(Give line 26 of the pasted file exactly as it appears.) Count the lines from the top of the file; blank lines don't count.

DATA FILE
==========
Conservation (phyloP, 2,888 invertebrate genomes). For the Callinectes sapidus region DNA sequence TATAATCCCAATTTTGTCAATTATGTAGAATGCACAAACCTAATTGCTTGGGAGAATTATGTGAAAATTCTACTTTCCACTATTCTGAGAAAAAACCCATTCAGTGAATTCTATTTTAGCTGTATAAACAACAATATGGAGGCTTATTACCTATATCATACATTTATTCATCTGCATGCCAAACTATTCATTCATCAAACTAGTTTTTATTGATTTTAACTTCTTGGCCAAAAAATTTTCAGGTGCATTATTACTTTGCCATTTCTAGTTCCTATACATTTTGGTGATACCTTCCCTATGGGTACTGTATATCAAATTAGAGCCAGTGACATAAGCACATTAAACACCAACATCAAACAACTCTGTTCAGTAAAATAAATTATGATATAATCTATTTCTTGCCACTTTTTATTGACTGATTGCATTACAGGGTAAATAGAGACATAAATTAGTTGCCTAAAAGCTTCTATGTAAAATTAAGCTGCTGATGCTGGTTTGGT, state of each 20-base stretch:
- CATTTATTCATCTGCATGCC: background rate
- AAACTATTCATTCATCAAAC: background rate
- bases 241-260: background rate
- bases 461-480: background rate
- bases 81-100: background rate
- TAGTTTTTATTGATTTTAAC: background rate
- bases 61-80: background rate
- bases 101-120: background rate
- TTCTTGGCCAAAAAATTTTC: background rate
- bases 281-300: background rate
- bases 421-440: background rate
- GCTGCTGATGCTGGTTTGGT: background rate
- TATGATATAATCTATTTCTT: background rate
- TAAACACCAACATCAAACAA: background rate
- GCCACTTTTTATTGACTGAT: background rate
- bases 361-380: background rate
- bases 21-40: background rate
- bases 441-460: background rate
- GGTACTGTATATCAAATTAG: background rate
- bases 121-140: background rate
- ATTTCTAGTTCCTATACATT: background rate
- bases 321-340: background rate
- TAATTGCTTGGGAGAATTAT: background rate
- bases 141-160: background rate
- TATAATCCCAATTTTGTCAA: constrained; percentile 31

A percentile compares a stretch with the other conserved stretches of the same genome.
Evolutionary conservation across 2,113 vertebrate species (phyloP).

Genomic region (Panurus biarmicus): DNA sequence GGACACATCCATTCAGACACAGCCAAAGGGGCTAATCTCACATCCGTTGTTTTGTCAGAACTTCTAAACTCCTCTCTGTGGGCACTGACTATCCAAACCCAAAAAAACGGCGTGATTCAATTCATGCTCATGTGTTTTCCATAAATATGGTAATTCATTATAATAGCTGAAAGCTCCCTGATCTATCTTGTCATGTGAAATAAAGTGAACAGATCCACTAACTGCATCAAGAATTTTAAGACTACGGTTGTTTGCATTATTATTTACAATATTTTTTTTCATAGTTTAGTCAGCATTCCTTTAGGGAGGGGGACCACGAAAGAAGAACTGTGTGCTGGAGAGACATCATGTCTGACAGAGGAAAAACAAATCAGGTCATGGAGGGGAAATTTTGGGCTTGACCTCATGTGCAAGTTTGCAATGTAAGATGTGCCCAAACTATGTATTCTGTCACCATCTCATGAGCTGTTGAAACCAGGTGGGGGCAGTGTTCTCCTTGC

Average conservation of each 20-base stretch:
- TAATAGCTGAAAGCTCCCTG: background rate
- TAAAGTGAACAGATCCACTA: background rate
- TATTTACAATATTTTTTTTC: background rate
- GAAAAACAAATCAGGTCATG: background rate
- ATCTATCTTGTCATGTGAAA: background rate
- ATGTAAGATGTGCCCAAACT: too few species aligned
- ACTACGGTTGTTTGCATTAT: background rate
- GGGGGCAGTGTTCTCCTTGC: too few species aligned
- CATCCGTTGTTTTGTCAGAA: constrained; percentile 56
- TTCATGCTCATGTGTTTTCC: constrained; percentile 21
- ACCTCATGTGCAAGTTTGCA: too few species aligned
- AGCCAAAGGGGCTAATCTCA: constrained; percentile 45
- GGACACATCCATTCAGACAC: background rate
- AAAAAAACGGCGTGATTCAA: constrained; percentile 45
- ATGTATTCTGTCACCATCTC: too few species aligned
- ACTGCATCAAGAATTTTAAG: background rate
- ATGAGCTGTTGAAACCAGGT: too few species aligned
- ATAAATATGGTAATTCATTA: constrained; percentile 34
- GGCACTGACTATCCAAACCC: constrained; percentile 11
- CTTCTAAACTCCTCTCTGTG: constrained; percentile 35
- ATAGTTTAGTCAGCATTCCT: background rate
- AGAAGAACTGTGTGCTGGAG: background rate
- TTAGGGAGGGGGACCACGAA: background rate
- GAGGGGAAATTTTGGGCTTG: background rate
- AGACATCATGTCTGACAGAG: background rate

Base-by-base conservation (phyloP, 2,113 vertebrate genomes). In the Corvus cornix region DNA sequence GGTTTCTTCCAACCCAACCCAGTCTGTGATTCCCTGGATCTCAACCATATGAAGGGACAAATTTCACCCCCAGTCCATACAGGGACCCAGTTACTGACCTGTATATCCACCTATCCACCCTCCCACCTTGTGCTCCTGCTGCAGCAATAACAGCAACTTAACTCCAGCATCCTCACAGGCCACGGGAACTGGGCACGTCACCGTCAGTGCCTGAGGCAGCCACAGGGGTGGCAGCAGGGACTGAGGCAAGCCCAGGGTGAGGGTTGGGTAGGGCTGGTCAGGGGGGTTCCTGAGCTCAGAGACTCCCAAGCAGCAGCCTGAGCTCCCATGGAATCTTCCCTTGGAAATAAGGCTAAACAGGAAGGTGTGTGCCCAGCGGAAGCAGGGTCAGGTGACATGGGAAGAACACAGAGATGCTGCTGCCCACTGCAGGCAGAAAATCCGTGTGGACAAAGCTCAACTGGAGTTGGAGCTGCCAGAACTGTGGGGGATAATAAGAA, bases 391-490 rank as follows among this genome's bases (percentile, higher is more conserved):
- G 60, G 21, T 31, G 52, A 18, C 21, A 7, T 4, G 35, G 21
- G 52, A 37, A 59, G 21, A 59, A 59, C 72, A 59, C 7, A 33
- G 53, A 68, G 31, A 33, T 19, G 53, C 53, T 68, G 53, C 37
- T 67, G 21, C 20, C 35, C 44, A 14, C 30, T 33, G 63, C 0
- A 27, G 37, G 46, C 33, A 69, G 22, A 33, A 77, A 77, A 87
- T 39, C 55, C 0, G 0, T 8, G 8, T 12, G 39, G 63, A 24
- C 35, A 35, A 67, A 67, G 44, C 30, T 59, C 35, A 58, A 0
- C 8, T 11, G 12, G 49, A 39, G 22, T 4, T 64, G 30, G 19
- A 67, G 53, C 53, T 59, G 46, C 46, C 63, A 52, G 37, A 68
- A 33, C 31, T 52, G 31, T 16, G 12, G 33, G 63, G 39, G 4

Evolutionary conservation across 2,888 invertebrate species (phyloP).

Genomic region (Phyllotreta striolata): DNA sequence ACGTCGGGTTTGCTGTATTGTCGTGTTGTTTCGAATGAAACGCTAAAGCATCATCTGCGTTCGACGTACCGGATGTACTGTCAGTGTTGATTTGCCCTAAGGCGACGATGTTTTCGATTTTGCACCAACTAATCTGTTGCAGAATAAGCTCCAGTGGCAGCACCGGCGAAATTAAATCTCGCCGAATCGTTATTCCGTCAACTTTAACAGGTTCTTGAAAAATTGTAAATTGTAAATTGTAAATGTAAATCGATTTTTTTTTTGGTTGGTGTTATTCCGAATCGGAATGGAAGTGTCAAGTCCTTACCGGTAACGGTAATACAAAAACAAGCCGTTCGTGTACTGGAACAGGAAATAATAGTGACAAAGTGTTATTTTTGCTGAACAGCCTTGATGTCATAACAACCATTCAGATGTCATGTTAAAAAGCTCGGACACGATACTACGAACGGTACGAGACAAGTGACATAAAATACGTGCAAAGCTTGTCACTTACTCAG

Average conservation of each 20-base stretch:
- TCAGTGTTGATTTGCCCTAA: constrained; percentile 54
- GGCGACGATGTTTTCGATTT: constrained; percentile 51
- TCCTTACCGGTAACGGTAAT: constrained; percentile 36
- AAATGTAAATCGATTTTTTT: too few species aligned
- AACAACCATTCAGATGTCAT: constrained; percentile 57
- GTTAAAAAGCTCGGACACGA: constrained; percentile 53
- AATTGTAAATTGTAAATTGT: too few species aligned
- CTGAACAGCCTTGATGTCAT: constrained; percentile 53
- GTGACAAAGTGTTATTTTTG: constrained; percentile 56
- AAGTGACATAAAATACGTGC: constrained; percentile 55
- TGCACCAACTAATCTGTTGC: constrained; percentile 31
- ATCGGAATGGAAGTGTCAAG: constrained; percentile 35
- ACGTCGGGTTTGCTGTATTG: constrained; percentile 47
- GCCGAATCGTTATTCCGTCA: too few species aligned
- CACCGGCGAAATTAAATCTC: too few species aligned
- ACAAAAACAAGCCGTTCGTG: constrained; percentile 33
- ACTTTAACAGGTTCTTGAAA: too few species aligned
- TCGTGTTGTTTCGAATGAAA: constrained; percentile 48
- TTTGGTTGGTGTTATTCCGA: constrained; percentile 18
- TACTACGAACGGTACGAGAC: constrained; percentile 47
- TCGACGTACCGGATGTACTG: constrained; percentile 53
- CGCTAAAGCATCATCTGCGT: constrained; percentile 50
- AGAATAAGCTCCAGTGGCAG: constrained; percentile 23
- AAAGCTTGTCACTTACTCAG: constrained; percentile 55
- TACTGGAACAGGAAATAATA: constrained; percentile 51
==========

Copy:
- TATAATCCCAATTTTGTCAA: constrained; percentile 31